The engine is the heart of your vehicle. It’s responsible for generating power and propelling your vehicle forward. It does so with a process called combustion, where small, controlled explosions happen inside its cylinders. This process, however, generates a lot of heat and friction, so in order to sustain the workings of the engine and to maintain optimum performance, it’s important for the engine to operate at an appropriate temperature. And this is where the car cooling system comes into play. But how does a car engine cooling system work?
Well, that depends on what type of car cooling system your vehicle has. Cooling systems are divided into two basic categories – liquid and air cooling systems. Liquid systems are found on most modern vehicles simply because they’re the superior option. Liquid systems, as you might have guessed from their name, utilise liquid that passes through the pipes of the engine, where they absorb all the heat and provide a cooling effect. Once the liquid is heated, it’s transported to the radiator, where the heat is released into the air. On the other hand, air cooling systems feature aluminium fins which surround the engine, and once there’s too much heat in the engine, a fan blows air into the fins, redirecting the air from the cylinders and cooling the air down.
The Components of an Auto Cooling System
The water pump is considered the heart of the engine cooling system. As long as the engine runs, the water pump will keep the coolant moving. There are a few different ways in which it’s driven by the engine, such as a fan belt, a timing belt or a serpentine belt. The water pump is confined in a cast iron or aluminium housing, and it features an impeller and a pulley. In order to prevent leaking and keep the fluid inside, it has a completely sealed construction. The impeller makes the coolant circulate through the help of centrifugal force.
The radiator is responsible for the heat exchange happening inside the cooling system. It features a few different parts, including an inlet and outlet port, a drain plug, and a pressure cap. From the water pump, the coolant is circulated all the way through the radiator. Radiators come in a few different designs, and they can be constructed from different materials. The tubes can either run vertically or horizontally. Older vehicles feature radiators with a brass tank and copper core, whereas modern vehicles are made from a combination of plastic and aluminium, which are far more efficient. Further, the radiator is equipped with fans that also come in various designs. Some radiators have one fan, while others have two. Regardless, they’re designed with a cover in order to prevent injuries and to direct airflow in the proper direction. If the fan stops spinning, the engine’s temperature will rise.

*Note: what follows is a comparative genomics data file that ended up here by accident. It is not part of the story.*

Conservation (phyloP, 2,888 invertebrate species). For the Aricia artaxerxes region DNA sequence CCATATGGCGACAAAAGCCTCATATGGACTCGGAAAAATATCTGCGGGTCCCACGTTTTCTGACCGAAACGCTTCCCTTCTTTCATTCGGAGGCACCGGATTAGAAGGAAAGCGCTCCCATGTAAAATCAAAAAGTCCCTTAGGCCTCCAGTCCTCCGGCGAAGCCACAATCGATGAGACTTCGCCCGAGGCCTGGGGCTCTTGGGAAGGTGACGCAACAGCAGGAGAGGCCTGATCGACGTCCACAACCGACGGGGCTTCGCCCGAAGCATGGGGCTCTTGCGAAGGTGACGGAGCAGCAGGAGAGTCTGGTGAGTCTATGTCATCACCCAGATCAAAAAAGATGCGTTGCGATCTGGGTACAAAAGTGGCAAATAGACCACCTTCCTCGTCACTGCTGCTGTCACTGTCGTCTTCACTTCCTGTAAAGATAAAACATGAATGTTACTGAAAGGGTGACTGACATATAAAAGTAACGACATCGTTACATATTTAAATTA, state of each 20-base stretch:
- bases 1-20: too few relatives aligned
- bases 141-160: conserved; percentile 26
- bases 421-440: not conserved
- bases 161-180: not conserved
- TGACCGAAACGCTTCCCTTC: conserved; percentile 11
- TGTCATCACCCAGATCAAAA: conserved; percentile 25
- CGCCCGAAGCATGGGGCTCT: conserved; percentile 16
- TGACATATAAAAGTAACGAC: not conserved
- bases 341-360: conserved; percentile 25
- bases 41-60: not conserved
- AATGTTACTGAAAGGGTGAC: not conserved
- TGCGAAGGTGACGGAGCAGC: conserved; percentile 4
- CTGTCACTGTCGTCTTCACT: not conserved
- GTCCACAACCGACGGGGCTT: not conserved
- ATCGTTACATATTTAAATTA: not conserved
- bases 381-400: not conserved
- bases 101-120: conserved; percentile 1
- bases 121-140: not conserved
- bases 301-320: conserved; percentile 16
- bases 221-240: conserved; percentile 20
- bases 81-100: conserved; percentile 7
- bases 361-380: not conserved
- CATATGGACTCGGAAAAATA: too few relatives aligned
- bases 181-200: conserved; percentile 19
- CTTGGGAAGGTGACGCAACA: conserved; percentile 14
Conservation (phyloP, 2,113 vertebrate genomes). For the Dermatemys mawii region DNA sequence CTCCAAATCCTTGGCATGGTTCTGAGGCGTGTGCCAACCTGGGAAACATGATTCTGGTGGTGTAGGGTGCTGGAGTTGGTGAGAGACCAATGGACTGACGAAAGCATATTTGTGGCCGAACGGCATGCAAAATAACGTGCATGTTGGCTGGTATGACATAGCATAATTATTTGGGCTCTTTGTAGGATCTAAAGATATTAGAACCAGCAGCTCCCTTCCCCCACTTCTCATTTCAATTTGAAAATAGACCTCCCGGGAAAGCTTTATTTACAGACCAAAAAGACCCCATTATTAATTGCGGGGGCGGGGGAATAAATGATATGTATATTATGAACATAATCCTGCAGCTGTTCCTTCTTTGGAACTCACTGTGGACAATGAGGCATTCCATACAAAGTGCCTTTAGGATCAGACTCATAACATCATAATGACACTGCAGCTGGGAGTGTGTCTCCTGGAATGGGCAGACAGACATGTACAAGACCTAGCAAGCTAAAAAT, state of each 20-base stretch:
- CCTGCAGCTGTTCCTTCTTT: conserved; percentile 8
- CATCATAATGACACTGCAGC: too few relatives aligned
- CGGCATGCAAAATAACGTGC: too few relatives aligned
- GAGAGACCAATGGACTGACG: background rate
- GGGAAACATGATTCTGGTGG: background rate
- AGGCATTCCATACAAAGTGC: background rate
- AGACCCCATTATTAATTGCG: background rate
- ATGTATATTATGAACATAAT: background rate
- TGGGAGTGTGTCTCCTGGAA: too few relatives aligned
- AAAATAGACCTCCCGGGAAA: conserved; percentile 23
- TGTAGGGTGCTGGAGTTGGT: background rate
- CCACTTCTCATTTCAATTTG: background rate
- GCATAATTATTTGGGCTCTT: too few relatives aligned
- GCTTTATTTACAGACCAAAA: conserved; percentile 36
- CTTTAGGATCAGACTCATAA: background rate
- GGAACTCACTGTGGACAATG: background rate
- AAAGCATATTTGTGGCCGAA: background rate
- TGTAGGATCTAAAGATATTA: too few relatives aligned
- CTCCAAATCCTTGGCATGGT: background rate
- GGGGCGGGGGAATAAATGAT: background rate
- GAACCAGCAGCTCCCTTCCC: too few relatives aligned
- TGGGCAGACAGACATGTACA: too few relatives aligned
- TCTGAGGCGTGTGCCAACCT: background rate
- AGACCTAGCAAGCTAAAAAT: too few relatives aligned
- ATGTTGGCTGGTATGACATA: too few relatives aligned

The thermostat is a valve responsible for regulating the amount of antifreeze that flows, maintaining the proper operating temperature. The main parts of the thermostat include a charge cylinder, frame, a main spring, secondary spring, main valve and bypass valve. The thermostat is only opened when the running temperature is achieved. It’s at that point that the coolant circulates the cooling system of the engine. It comes with a sealed copper cup with a metal pellet and wax. When the thermostat notices a higher temperature, the wax expands, and the piston is pushed in the spring, forcing the valve to open to let the coolant in.
This part of the car engine cooling system is responsible for detecting the engine’s temperature. The data provided by the temperature sensor is used by the engine’s computer to determine fuel injection and ignition time and control the radiator fans. Some engines have one, while others have multiple sensors.
Although this part is technically not a part of the cooling system, it’s what makes the cooling possible. As aforementioned, the coolant can be either liquid or gas, and regardless of what it is, it passes through all of the components mentioned above and it makes regulating the temperature of the engine possible while preventing overheating at the same time. Nowadays, the coolant is usually a mixture of ethylene glycol and water. The recommended ratio is 50-50 for engines. This is because having less ethylene glycol than water will make the boiling point too low. While it’s possible to have as much as 75-25 antifreeze to water ratio, more than that isn’t recommended. Having pure antifreeze won’t work properly and it can boil over. It goes without saying that antifreeze is poisonous and should be kept away from people and pets, especially cats and dogs, who are attracted by its sweet taste. If ingested, ethylene glycol will form calcium oxalate crystals in the kidney, and that can lead to acute renal failure and ultimately, death.